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NCJ Number: 249729 Find in a Library
Title: Model Programs Guide Literature Review: Truancy Prevention
Series: OJJDP Model Programs Guide Literature Reviews
Corporate Author: Development Services Group, Inc.
United States of America
Date Published: December 2010
Page Count: 9
Sponsoring Agency: Development Services Group, Inc.
Bethesda, MD 20814
Office of Juvenile Justice and Delinquency Prevention
Washington, DC 20531
Grant Number: 2010-MU-FX-K001
Sale Source: Office of Juvenile Justice and Delinquency Prevention
US Dept of Justice
810 Seventh Street NW
Washington, DC 20531
United States of America
Document: PDF
Type: Best Practice/State-of-the-Art Review; Instructional Material; Literature Review; Program Description (Model); Program/Project Evaluation; Report (Grant Sponsored); Report (Study/Research); Report (Technical Assistance); Research (Applied/Empirical)
Format: Document; Document (Online)
Language: English
Country: United States of America
Annotation: Based on a literature review, this paper on truancy prevention reviews the general definition of truancy and variations in States’ laws, its detrimental impact on those involved, types of programs intended to prevent it, and evaluation findings on the effectiveness of these programs.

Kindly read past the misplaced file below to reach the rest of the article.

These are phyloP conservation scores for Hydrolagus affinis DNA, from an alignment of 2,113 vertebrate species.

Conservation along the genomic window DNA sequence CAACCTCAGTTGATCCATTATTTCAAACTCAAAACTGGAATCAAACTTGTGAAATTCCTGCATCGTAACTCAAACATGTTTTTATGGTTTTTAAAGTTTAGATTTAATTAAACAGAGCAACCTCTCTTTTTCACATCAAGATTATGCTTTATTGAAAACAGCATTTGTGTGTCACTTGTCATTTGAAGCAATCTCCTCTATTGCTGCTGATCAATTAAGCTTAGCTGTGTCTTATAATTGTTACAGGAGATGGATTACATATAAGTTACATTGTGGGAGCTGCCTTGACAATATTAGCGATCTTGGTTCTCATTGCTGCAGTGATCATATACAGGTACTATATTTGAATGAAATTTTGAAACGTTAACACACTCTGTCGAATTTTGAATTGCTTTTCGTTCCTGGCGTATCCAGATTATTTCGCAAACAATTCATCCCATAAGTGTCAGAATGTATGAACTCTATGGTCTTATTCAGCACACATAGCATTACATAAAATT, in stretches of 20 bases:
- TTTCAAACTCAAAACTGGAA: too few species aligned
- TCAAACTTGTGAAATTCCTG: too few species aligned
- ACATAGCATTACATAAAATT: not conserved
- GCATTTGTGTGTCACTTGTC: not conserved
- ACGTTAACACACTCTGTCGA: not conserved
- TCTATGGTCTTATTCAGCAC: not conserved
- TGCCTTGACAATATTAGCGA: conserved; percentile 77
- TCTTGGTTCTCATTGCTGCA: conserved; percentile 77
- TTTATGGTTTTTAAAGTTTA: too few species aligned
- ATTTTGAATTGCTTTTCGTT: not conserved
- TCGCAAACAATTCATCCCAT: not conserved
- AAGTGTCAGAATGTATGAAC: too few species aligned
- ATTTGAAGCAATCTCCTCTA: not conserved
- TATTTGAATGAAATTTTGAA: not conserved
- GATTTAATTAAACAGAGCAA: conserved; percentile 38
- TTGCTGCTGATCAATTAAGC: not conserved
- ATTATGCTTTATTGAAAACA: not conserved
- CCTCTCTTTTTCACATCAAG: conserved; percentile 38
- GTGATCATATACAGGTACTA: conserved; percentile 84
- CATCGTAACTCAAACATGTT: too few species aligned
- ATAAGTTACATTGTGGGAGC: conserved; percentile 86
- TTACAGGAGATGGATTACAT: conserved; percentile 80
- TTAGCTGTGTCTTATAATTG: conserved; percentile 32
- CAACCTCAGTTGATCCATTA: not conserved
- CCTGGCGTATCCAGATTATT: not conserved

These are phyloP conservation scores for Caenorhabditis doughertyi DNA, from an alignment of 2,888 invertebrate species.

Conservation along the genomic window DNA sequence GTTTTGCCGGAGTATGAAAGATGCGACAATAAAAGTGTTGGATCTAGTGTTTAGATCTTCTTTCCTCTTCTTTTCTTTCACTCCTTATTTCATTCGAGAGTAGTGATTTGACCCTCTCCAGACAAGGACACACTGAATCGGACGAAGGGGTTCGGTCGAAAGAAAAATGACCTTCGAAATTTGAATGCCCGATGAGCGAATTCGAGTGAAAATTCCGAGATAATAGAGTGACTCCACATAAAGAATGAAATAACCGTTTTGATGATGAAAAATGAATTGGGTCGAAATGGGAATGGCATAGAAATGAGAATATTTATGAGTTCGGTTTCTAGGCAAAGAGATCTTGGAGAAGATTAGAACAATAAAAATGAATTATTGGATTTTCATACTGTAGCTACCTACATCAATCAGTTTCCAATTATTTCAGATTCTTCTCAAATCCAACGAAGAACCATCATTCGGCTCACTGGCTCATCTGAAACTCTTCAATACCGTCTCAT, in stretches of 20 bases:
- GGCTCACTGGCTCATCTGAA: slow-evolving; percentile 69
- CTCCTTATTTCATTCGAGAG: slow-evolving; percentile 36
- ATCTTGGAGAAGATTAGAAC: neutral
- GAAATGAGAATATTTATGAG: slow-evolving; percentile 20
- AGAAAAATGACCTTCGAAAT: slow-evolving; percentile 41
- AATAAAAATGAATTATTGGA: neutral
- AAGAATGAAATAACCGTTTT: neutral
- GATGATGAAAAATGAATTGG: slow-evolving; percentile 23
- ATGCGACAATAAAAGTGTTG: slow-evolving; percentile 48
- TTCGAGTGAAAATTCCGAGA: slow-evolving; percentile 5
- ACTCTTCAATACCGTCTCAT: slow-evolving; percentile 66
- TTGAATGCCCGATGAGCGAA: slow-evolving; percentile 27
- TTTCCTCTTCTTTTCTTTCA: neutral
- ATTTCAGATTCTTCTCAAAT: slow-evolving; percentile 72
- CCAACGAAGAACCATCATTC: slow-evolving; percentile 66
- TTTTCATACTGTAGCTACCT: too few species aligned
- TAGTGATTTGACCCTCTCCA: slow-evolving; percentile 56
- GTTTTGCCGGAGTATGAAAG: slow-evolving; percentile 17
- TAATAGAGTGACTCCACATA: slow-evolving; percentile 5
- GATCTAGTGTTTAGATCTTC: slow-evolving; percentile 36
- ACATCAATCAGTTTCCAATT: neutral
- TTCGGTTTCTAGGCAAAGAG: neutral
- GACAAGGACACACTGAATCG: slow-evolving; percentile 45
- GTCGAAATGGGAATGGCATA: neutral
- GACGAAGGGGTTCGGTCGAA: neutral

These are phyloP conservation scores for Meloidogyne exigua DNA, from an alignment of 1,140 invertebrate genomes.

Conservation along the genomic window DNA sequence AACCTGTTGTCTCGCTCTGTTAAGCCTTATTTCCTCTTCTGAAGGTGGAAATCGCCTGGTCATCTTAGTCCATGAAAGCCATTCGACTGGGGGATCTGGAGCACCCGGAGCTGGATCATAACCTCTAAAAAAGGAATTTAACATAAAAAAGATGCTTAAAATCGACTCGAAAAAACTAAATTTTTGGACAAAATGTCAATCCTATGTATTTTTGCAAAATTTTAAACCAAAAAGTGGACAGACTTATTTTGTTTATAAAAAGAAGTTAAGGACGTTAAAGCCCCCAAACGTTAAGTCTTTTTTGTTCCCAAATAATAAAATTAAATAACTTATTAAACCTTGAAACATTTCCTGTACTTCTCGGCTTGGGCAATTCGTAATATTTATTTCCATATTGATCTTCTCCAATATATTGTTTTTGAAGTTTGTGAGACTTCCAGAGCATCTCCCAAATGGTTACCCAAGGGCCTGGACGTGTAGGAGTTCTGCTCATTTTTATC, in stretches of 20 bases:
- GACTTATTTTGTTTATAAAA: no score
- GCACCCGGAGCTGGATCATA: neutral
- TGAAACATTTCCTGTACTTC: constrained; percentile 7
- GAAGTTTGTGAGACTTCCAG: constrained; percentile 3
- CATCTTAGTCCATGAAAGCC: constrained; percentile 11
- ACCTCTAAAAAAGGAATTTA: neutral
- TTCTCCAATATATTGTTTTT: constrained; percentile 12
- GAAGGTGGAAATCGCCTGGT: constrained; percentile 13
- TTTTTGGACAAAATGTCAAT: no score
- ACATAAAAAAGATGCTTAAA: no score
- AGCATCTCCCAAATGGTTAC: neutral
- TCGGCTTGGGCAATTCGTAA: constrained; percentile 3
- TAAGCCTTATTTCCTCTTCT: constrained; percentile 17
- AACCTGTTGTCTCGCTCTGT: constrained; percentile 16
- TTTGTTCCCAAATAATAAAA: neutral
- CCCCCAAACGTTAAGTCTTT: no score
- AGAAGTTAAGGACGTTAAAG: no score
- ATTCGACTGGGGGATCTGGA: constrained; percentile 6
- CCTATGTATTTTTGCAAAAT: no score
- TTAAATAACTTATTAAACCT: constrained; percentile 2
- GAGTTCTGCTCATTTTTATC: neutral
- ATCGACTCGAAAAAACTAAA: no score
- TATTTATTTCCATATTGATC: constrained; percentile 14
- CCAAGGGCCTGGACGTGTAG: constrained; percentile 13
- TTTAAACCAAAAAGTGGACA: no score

Abstract: “Habitual truancy” is defined as “unexcused absences from school by a minor that exceed the number of such absences allowed under State law.” Each State has its own school-attendance laws. They generally specify the age at which a child must begin school, the age at which a person can legally drop out of school, and the number of unexcused absences that constitute truancy. Although truancy is widely acknowledged to be a nationwide problem, data collection and reporting issues at the school, local, and State levels impede determination of the full extent of the problem. Research has found that truancy is related to delinquency, substance use and abuse, dropping out of high school, suicidal thoughts and attempts, and early sexual intercourse. Preventing truancy not only reduces these adverse impacts on youth, but also reduces the public cost of providing services to address the problems linked to truancy. This paper lists risk factors for truancy under the following domains: school, family and community, and individual student. Some warning signs and self-reported reasons for truancy are also outlined. The review of truancy prevention and intervention programs notes the following key elements: parental involvement, sanctions or consequences for truancy, incentives for attendance, ongoing school-based programs, and involvement of community resources. Intervention efforts include court alternatives, mentoring programs, law enforcement participation, an increase in parental involvement, and truancy awareness campaigns. Evaluations of truancy prevention and intervention programs have shown them to be effective in preventing or reducing truancy. 34 references
Main Term(s): Juvenile status offenses
Index Term(s): Evidence-Based Practices; Evidence-Based Programs; Juvenile delinquency prevention programs; Model programs; OJJDP grant-related documents; OJJDP Resources; School delinquency programs; Services effectiveness; Truancy; Truancy Prevention
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